Day 2: The Dough

Dice up 3-4 apples. I used three Braeburns and a Granny Smith. Also weigh out 5 oz. of pistachios and 4 oz of blue cheese. Chop the apples up last, as they'll immediately start to oxidize and turn brown.



Add the water and preferment to the mixer and start it up.


Alternate adding the apple and your flour until all the apple (and about 2/3 of the flour) has been incorporated, then alternate adding in the pistachios and the rest of the flour, adding the blue cheese at the very end.


Turn the sticky mass out onto a well-floured cutting board and, using a dough blade and your hands, continue to knead and incorporate flour until it forms a fairly stiff, non-sticky dough.


Put it in a large bowl or tub and let it rise for 4-6 hours, until nearly doubled. Refrigerate overnight.


Day 3: Shape n' Bake

Remove the dough from the fridge at least two hours before shaping. It will have slowly risen more overnight.

Gently divide the dough and shape it, then allow to proof covered until nearly doubled.


Score loaves and bake!


The result makes great sandwich bread -- no cheese is needed, just a couple of pieces of ham. It's also good toasted with honey for breakfast.

BerniePiel's picture
BerniePiel

I have really become enamored of late with Chad Robertson's Tartine Bread, particularly his basic country loaf which is a combination of APF or BF and WWF.  I had to experiment with some raisins and pistachios that I had on hand.  The methodology was identical to Robertson's given in the text, same proportions, same times and so forth.  My only variation is that I use spring water, I mill local Oklahoma winter hard red wheatberries, and perhaps my method of folding the bread and the number of times that I fold versus the text.  I fold 4 or more times depending on what kind of structure I see developing; Chad states he folds three times every 25 minutes during the bulk rise.  I add one of two extra folds.  Also, I do not use all of the 50 g of water that he calls for when addiing the 20 g of salt after the inital 20 minute autolyse.  I usually just end up adding 25 g rather than the entire 50 because I feel it makes my dough to wet.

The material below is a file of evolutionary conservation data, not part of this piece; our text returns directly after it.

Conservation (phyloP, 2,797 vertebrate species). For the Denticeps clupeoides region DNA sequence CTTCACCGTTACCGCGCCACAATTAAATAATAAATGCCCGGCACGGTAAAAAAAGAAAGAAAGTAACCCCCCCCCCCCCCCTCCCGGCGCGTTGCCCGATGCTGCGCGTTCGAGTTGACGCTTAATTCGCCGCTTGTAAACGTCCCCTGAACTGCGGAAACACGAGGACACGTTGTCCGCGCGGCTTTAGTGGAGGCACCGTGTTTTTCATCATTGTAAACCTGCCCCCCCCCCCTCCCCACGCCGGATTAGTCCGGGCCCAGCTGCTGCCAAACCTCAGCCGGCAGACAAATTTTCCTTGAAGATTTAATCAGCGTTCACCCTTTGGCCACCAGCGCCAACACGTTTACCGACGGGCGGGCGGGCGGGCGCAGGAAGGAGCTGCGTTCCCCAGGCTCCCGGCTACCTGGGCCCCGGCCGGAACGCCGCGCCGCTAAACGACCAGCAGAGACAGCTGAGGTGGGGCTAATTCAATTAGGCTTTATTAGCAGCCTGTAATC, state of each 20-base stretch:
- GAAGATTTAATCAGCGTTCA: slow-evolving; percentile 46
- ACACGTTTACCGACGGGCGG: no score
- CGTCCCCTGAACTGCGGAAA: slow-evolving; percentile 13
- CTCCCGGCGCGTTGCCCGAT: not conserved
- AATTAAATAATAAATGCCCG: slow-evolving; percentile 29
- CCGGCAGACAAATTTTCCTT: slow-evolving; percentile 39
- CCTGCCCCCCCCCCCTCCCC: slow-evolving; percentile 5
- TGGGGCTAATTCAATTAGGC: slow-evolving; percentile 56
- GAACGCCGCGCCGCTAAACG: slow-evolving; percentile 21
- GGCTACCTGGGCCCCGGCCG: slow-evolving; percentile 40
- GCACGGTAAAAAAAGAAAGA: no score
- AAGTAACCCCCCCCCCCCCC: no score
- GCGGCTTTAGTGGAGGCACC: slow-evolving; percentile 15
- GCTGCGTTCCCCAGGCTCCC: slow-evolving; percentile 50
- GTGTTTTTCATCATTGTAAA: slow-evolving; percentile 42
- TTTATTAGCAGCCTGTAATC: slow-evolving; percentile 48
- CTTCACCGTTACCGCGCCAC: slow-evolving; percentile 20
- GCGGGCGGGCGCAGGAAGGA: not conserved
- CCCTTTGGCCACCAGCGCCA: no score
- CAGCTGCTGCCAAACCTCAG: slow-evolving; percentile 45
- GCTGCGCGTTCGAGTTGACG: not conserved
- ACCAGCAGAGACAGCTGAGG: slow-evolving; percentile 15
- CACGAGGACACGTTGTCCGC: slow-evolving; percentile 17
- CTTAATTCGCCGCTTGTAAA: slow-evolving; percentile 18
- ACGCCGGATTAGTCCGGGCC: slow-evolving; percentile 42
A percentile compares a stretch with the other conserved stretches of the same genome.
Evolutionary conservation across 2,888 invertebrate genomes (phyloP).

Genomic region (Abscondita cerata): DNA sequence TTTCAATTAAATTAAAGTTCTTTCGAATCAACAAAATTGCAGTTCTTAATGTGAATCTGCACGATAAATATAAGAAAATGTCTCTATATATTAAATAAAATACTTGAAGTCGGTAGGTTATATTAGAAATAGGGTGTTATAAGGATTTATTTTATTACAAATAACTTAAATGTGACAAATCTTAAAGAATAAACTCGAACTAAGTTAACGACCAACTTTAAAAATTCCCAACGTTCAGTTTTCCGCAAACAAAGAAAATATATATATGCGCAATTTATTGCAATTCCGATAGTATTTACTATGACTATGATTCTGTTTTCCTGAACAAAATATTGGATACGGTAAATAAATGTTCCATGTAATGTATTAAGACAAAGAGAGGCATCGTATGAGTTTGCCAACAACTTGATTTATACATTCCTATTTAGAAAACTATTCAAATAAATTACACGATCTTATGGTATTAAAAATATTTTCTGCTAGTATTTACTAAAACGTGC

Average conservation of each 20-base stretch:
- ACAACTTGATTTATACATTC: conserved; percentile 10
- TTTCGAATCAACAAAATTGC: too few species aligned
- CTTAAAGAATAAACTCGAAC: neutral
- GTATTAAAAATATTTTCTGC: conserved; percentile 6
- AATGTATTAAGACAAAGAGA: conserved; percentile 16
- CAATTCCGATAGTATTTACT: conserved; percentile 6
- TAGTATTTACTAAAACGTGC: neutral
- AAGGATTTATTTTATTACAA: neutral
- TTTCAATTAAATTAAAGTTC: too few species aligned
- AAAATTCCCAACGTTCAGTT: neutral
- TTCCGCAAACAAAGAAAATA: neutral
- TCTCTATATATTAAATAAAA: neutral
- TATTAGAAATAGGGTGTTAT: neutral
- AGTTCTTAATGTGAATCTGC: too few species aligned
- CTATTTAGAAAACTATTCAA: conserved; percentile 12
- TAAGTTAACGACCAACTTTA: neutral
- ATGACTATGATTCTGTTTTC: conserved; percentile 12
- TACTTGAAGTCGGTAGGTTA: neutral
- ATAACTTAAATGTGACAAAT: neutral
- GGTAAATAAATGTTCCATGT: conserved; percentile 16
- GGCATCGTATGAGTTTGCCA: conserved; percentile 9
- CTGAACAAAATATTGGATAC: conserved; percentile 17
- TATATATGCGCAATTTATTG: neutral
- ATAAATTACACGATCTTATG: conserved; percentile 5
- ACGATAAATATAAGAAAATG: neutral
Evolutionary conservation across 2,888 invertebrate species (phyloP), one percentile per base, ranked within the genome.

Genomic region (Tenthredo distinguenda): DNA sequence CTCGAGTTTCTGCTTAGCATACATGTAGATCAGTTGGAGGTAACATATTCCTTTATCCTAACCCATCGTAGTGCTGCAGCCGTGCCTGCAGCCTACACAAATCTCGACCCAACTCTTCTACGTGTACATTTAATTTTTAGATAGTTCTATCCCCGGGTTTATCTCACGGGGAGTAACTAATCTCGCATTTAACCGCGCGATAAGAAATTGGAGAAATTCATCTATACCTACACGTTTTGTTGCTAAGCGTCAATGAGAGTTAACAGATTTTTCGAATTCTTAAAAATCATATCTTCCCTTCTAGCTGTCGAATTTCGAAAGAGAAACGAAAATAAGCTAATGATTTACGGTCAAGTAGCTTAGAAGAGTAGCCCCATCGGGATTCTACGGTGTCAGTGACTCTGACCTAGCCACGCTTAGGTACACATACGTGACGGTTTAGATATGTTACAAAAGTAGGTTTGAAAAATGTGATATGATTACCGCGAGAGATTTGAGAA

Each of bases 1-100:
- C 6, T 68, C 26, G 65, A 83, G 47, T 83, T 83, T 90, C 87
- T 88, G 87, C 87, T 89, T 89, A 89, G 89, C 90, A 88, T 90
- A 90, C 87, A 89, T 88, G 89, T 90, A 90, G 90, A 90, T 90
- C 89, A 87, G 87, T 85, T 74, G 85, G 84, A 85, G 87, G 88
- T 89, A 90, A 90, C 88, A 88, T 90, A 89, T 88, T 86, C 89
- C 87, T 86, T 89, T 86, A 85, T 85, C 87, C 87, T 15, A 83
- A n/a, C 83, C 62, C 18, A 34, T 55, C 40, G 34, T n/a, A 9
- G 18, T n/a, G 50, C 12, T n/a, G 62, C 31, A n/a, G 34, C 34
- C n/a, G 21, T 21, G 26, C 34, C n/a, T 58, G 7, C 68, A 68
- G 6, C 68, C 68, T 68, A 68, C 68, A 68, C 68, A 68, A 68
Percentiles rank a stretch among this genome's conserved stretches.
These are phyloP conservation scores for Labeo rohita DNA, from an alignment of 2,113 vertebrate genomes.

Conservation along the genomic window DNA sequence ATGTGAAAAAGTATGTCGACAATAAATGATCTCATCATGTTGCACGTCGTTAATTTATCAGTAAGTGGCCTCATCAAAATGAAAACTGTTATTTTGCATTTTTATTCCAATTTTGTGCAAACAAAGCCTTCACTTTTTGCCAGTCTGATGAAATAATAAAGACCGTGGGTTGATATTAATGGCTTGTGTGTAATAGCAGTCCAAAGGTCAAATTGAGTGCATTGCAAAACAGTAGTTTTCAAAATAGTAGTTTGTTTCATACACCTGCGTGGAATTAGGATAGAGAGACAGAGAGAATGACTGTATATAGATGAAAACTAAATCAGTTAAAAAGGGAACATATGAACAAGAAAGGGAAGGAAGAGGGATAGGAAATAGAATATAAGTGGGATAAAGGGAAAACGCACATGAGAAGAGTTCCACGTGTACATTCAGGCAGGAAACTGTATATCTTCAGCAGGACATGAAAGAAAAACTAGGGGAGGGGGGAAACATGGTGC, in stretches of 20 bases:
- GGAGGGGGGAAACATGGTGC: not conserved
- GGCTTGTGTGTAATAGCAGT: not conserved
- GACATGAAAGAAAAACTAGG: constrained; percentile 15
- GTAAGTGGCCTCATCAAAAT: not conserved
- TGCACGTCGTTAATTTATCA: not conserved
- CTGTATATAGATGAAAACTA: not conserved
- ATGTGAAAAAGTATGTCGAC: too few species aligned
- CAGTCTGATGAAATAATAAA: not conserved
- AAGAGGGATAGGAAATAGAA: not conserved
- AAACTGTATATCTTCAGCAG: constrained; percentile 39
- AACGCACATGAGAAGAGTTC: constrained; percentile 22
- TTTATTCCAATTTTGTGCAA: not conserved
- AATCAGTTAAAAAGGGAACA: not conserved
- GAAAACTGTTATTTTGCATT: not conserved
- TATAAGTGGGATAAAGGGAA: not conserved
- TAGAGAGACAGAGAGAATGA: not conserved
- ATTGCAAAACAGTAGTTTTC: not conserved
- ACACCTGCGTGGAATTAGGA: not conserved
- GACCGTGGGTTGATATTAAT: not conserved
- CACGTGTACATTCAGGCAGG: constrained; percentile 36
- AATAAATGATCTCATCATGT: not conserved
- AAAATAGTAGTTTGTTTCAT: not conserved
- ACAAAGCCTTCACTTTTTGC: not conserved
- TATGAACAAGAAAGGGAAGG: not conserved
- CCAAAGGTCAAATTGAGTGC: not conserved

I have also discovered that his temps of water and air environment called for at various locations in the recipe should be adhered to.  He states using water at 80 degrees and he's right.  I tried using my ambient temp water at between 65 and 72 and the dough behaved differently.  The bulk rise and final rise temps should also be between 78 and 82 which is conducive to good yeast activity and providing a proper amount of time for the flavors to be created in the dough.


In this bread I added 1 1/2 cups of currants (a smaller dark raisin) and 1 1/2 cups of unsalted pistachio nuts, added at the first folding following  the 20 minutes autolyse or rrest.  It took several minutes to incorporate these two items evenly throughout the dough.  If you skimp here, the raisnins and nuts will be along the inside of the crust edge rather than scattered throughout the loaf.


Also, as the recipe states, it will make two loaves.  During this bake, I cooked the first loaf immediately ater the final rise.  The second loaf I allowed to ferment in the fridge for 12 hours just to see if  there was a difference in taste.  There is and its quite good.  But, even without that fermentation period, the bread was also very good.  But, the time in the fridge did improve the flavor.


Finally, I baked these two loaves in a round clay couche that I soaked before puttiing into the oven and I added  them as tthe oven was heating.  The oven was up to 360 degrees when I added the couche (normally I put my cooking vessel in when I fire up the oven, but I forgot this time.)  The clay vessel had been soaking in water for 15 minutes just prior to going in the oven to preheat befoe i added the boules.


I put the loaves in when my temp reached 515, put the top on and after 10 minutes, turned the oven down to 450.  After a total of 20 minutes had elapsed from the time I first put the dough in the clay pot, I took the lid off and baked for another 20 minutes at 450.  The crust becomes harder, good carmelization, and the interior crumb is chewy and flavorful.  I really, really like this bread.


Here are the pix:


 


from the oven couche